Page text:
Limnodrilus hoffmeisteri, Tubifex tubifex and Gammarus spp. in low salinity infralittoral muddy sediment
Ecological and functional relationships
Interstitial salinity is an important factor determining the occurrence of the IMU.LimTtub community. Although tidal, the uppermost part of an estuary may predominantly experience freshwater conditions and this is the case over the first 16 km of the Forth estuary from Stirling, Scotland. Over the first 10 km interstitial salinity is low, is always less than 1psu; at 10 km it is between 1 -1.9 psu, and at 16 km it is between 1.6-4.1psu (McLusky et al., 1981). The infauna consists exclusively of the fresh water oligochaetes, Limnodrilus hoffmeisteri and Tubifex tubifex. Stczynska-Jurewicz (1972) reported that the maximum salinity at which Tubifex tubifex could survive was 9 psu and the maximum at which natural egg laying and development occurred was 4 psu. Kennedy (1965) stated that salinity controlled the distribution of Limnodrilus hoffmeisteri, but gave no precise limits. McLusky et al. (1981) found Tubifex tubifex in localities with a maximum salinity of 4.1 psu, and Limnodrilus hoffmeisteri occurred at salinities of up to 7.7 psu.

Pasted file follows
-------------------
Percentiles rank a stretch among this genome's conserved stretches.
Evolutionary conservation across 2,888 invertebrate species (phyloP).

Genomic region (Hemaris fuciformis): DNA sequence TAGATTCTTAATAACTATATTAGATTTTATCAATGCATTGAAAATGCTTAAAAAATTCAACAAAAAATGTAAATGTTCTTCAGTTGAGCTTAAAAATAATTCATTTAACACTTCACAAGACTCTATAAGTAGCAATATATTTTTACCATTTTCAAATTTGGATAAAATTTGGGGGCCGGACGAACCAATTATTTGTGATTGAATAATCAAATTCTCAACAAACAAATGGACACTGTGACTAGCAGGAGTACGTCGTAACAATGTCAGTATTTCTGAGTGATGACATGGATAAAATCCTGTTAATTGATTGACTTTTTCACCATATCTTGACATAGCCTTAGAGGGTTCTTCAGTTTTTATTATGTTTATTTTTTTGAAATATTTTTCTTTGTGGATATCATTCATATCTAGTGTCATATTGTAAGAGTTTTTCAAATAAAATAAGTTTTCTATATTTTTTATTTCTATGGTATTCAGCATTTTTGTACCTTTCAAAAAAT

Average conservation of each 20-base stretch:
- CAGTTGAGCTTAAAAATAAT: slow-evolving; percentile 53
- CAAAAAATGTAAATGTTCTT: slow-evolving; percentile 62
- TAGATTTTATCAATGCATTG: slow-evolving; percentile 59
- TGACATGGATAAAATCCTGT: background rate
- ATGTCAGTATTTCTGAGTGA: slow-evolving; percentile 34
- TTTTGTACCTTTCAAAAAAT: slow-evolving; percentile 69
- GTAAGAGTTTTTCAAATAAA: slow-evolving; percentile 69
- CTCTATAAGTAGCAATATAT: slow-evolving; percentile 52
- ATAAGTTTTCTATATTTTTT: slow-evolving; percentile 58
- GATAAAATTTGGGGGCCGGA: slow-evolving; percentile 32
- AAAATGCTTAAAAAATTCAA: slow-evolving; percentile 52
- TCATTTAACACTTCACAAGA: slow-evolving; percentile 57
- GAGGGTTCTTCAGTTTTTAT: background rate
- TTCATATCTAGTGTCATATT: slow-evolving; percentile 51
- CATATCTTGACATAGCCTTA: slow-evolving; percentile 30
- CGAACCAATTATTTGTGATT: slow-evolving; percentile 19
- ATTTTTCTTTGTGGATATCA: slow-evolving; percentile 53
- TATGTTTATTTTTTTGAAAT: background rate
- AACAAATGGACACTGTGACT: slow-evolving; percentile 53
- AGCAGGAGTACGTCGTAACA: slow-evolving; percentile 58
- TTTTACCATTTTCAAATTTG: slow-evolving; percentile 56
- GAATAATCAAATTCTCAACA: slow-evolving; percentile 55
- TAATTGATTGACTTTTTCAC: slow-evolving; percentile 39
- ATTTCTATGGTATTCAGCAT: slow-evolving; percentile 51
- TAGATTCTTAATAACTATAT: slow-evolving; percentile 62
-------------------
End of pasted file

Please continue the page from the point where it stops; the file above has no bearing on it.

To a certain extent, the distribution of Gammarus species is also correlated with salinity. Distinct zonation patterns may be observed, Gammarus salinus prefers intermediate salinities, whilst Gammarus zaddachi and Gammarus duebeni predominantly live in more dilute brackish waters, locally penetrating into freshwater transition zones (Bulnheim, 1984).
Changes are also apparent in the infaunal species composition in the upper estuary, their relative trophic importance and to a more variable degree their community importance (Diaz, 1979). For instance, oligochaetes are the primary sediment burrowers and bioturbators in freshwater and very low salinity environments owing to the virtual exclusion of polychaetes (which dominate the estuarine infauna) (Diaz, 1979). Tubificids ingest sediment and derive the bulk of their nutrition from bacteria (Brinkhurst & Chuan, 1969; Wavre & Brinkhurst, 1971) and perhaps from algae (Moore, 1978b). Consequently, when large densities of oligochaetes occur (e.g. 127,400 m² at the most densely populated site, in the Forth estuary (McLusky et al., 1981) they have a significant effect upon sedimentary structure through their subsurface ingestion of sediments and surface egestion. Davis (1974) found that feeding and subsequent movement of sediment to the surface occurred mainly at 3-4 cm depth, but small amounts of sediment from as deep as 8-9 cm could also be transported to the surface.